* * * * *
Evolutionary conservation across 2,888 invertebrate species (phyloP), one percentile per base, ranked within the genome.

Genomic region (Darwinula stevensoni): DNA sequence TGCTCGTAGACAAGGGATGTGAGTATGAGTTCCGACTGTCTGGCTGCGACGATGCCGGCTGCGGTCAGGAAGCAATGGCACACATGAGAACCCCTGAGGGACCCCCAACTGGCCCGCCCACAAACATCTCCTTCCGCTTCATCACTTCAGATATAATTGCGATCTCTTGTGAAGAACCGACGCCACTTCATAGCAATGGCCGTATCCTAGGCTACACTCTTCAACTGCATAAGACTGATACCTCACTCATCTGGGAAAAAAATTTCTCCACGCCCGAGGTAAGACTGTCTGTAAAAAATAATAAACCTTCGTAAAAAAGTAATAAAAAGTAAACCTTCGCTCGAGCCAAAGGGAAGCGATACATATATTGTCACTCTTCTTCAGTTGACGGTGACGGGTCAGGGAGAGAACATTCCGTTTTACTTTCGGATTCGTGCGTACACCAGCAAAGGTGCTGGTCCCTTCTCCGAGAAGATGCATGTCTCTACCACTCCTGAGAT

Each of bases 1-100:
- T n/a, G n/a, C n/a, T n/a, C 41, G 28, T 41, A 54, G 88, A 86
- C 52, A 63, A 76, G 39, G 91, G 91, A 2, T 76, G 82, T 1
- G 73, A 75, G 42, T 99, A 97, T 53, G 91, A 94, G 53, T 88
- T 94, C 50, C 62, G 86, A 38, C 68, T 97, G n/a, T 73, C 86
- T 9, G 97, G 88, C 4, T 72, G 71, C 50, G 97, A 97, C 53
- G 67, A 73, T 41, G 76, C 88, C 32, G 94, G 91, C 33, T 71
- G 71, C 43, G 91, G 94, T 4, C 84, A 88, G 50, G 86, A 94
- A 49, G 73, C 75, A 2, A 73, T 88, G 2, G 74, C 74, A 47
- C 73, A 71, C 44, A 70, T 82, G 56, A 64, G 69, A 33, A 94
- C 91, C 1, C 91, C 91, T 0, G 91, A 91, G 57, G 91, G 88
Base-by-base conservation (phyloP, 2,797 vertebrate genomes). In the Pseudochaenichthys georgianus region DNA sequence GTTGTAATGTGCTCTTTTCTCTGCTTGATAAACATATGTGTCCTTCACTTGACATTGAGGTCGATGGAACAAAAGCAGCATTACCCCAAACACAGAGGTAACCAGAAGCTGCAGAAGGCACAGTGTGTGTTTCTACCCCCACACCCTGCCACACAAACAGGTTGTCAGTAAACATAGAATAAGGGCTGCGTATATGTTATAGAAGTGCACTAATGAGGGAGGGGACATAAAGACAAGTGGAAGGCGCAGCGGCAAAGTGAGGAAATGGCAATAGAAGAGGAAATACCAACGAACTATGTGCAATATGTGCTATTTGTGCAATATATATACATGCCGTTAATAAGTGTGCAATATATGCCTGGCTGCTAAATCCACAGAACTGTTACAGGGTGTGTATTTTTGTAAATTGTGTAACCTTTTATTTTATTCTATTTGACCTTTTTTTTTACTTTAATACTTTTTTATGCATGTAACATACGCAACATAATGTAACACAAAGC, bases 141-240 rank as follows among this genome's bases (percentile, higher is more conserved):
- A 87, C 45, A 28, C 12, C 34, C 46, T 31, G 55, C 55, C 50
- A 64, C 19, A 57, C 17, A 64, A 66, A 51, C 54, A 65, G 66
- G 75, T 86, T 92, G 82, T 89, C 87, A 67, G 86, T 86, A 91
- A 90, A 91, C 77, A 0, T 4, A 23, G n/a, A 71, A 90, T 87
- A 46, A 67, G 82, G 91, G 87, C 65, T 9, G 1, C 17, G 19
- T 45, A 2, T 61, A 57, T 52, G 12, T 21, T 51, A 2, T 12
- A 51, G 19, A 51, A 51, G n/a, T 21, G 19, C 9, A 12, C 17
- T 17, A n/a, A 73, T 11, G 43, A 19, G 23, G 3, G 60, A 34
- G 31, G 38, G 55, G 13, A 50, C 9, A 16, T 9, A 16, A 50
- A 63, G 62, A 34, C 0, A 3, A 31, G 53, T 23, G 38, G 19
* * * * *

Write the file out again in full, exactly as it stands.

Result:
Evolutionary conservation across 2,888 invertebrate species (phyloP), one percentile per base, ranked within the genome.

Genomic region (Darwinula stevensoni): DNA sequence TGCTCGTAGACAAGGGATGTGAGTATGAGTTCCGACTGTCTGGCTGCGACGATGCCGGCTGCGGTCAGGAAGCAATGGCACACATGAGAACCCCTGAGGGACCCCCAACTGGCCCGCCCACAAACATCTCCTTCCGCTTCATCACTTCAGATATAATTGCGATCTCTTGTGAAGAACCGACGCCACTTCATAGCAATGGCCGTATCCTAGGCTACACTCTTCAACTGCATAAGACTGATACCTCACTCATCTGGGAAAAAAATTTCTCCACGCCCGAGGTAAGACTGTCTGTAAAAAATAATAAACCTTCGTAAAAAAGTAATAAAAAGTAAACCTTCGCTCGAGCCAAAGGGAAGCGATACATATATTGTCACTCTTCTTCAGTTGACGGTGACGGGTCAGGGAGAGAACATTCCGTTTTACTTTCGGATTCGTGCGTACACCAGCAAAGGTGCTGGTCCCTTCTCCGAGAAGATGCATGTCTCTACCACTCCTGAGAT

Each of bases 1-100:
- T n/a, G n/a, C n/a, T n/a, C 41, G 28, T 41, A 54, G 88, A 86
- C 52, A 63, A 76, G 39, G 91, G 91, A 2, T 76, G 82, T 1
- G 73, A 75, G 42, T 99, A 97, T 53, G 91, A 94, G 53, T 88
- T 94, C 50, C 62, G 86, A 38, C 68, T 97, G n/a, T 73, C 86
- T 9, G 97, G 88, C 4, T 72, G 71, C 50, G 97, A 97, C 53
- G 67, A 73, T 41, G 76, C 88, C 32, G 94, G 91, C 33, T 71
- G 71, C 43, G 91, G 94, T 4, C 84, A 88, G 50, G 86, A 94
- A 49, G 73, C 75, A 2, A 73, T 88, G 2, G 74, C 74, A 47
- C 73, A 71, C 44, A 70, T 82, G 56, A 64, G 69, A 33, A 94
- C 91, C 1, C 91, C 91, T 0, G 91, A 91, G 57, G 91, G 88
Base-by-base conservation (phyloP, 2,797 vertebrate genomes). In the Pseudochaenichthys georgianus region DNA sequence GTTGTAATGTGCTCTTTTCTCTGCTTGATAAACATATGTGTCCTTCACTTGACATTGAGGTCGATGGAACAAAAGCAGCATTACCCCAAACACAGAGGTAACCAGAAGCTGCAGAAGGCACAGTGTGTGTTTCTACCCCCACACCCTGCCACACAAACAGGTTGTCAGTAAACATAGAATAAGGGCTGCGTATATGTTATAGAAGTGCACTAATGAGGGAGGGGACATAAAGACAAGTGGAAGGCGCAGCGGCAAAGTGAGGAAATGGCAATAGAAGAGGAAATACCAACGAACTATGTGCAATATGTGCTATTTGTGCAATATATATACATGCCGTTAATAAGTGTGCAATATATGCCTGGCTGCTAAATCCACAGAACTGTTACAGGGTGTGTATTTTTGTAAATTGTGTAACCTTTTATTTTATTCTATTTGACCTTTTTTTTTACTTTAATACTTTTTTATGCATGTAACATACGCAACATAATGTAACACAAAGC, bases 141-240 rank as follows among this genome's bases (percentile, higher is more conserved):
- A 87, C 45, A 28, C 12, C 34, C 46, T 31, G 55, C 55, C 50
- A 64, C 19, A 57, C 17, A 64, A 66, A 51, C 54, A 65, G 66
- G 75, T 86, T 92, G 82, T 89, C 87, A 67, G 86, T 86, A 91
- A 90, A 91, C 77, A 0, T 4, A 23, G n/a, A 71, A 90, T 87
- A 46, A 67, G 82, G 91, G 87, C 65, T 9, G 1, C 17, G 19
- T 45, A 2, T 61, A 57, T 52, G 12, T 21, T 51, A 2, T 12
- A 51, G 19, A 51, A 51, G n/a, T 21, G 19, C 9, A 12, C 17
- T 17, A n/a, A 73, T 11, G 43, A 19, G 23, G 3, G 60, A 34
- G 31, G 38, G 55, G 13, A 50, C 9, A 16, T 9, A 16, A 50
- A 63, G 62, A 34, C 0, A 3, A 31, G 53, T 23, G 38, G 19